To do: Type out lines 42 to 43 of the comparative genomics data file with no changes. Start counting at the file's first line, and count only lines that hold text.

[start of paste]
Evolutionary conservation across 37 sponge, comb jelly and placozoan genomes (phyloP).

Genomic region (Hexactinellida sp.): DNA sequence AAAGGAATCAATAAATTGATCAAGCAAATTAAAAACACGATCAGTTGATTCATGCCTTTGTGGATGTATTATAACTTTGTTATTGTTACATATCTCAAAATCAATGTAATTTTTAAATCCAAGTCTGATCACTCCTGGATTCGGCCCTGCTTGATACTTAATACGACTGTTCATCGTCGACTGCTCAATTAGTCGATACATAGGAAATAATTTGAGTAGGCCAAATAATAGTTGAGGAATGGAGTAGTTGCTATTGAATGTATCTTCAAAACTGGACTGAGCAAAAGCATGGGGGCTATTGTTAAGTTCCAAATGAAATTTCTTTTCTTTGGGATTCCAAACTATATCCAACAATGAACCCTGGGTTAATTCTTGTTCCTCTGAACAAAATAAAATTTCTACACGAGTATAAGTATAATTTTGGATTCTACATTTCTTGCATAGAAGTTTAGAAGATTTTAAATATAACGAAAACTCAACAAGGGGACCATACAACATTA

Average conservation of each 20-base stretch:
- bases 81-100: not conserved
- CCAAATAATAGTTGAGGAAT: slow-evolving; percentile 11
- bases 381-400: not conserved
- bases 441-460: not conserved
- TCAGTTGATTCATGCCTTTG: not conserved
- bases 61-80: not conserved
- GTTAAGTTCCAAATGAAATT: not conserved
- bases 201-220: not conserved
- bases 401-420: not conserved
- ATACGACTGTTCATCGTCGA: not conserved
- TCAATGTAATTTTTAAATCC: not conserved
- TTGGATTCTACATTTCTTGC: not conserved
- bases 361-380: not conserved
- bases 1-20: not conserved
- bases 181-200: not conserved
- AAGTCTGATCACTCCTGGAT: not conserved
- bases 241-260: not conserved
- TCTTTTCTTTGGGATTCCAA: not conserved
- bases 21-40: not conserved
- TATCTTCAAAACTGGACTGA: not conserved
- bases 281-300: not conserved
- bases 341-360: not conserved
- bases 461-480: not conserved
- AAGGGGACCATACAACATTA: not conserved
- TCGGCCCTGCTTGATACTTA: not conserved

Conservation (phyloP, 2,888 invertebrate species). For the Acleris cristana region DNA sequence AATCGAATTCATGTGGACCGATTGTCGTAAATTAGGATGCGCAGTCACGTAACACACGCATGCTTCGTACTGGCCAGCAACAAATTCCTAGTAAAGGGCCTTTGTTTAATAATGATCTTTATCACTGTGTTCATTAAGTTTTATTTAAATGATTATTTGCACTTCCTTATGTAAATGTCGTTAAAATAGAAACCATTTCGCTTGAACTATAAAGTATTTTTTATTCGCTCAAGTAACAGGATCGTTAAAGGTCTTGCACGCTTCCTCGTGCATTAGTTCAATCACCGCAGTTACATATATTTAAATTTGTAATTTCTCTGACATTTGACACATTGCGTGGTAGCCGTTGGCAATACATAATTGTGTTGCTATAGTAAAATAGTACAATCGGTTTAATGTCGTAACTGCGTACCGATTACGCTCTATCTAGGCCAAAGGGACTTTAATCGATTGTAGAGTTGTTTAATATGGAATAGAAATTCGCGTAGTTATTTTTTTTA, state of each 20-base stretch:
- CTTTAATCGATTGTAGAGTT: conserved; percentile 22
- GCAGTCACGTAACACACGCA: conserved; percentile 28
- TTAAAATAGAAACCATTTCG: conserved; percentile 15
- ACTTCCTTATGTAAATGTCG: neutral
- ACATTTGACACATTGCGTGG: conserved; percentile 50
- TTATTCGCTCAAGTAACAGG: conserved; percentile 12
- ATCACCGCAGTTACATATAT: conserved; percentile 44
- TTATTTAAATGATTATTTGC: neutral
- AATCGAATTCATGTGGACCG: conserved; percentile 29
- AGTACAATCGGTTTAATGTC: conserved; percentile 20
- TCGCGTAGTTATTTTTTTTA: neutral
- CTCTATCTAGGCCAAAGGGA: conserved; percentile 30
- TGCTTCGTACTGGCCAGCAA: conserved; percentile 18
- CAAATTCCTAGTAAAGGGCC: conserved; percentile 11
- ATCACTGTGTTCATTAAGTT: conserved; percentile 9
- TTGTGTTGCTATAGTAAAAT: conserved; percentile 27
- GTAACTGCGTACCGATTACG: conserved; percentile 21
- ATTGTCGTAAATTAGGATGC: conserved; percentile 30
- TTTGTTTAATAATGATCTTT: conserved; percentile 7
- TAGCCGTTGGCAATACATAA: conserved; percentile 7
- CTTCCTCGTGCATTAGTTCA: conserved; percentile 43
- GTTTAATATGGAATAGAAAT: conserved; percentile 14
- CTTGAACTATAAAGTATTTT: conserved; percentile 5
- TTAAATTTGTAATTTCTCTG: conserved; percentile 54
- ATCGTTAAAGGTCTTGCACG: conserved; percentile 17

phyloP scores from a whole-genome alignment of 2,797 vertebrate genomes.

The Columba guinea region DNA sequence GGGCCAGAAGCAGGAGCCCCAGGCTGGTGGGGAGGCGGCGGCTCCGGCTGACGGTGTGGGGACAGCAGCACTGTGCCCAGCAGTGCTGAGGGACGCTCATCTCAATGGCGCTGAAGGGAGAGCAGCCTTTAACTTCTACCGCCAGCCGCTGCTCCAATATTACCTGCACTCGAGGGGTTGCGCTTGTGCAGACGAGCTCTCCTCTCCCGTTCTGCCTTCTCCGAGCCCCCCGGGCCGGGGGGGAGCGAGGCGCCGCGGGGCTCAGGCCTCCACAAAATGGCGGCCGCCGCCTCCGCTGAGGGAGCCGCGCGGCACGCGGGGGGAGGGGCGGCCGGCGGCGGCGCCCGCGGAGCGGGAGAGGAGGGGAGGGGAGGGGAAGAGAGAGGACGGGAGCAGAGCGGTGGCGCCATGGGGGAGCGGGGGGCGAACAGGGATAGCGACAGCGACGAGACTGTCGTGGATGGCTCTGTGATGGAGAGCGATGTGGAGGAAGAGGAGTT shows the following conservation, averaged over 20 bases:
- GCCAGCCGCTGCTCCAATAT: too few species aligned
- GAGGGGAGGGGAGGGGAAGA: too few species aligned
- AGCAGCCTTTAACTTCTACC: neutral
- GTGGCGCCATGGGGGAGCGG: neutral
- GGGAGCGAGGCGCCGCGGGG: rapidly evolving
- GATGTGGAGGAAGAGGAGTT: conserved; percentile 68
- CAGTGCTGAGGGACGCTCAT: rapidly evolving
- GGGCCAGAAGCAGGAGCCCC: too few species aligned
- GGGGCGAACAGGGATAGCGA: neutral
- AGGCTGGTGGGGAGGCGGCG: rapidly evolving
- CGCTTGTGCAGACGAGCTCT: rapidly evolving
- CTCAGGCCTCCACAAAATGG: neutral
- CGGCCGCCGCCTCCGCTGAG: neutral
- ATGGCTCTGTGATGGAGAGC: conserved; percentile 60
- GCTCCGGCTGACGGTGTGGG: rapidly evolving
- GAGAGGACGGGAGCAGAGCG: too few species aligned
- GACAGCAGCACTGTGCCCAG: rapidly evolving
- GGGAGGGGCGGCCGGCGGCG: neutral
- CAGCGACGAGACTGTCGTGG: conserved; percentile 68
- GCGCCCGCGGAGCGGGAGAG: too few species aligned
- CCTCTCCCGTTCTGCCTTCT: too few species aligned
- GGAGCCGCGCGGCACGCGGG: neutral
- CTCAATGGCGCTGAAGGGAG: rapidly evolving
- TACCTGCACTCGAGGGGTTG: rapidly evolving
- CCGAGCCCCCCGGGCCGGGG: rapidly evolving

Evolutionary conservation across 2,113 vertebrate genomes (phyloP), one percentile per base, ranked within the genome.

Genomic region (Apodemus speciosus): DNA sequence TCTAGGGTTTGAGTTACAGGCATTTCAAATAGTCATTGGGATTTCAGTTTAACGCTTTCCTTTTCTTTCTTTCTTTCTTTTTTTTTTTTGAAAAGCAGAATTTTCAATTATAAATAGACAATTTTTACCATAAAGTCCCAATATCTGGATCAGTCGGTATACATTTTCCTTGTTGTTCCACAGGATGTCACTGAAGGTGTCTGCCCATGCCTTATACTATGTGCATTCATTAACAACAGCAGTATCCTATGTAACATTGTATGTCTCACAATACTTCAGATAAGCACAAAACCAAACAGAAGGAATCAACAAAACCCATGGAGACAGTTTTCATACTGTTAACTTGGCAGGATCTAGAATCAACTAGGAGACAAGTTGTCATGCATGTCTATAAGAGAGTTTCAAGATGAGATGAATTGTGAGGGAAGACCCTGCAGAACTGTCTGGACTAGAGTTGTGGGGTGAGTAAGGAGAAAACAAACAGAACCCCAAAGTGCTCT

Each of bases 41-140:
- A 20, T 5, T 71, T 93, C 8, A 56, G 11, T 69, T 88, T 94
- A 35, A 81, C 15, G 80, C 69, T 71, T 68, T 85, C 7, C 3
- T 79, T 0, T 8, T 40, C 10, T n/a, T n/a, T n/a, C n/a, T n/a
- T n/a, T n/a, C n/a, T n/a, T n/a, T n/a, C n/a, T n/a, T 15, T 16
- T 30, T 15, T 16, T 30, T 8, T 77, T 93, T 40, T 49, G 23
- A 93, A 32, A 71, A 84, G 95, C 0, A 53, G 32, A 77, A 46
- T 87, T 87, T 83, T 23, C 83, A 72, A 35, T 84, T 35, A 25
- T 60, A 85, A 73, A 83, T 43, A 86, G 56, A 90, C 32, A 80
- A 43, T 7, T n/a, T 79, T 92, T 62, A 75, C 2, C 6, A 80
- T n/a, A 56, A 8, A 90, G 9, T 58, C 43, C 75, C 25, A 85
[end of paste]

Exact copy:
- TGCTTCGTACTGGCCAGCAA: conserved; percentile 18
- CAAATTCCTAGTAAAGGGCC: conserved; percentile 11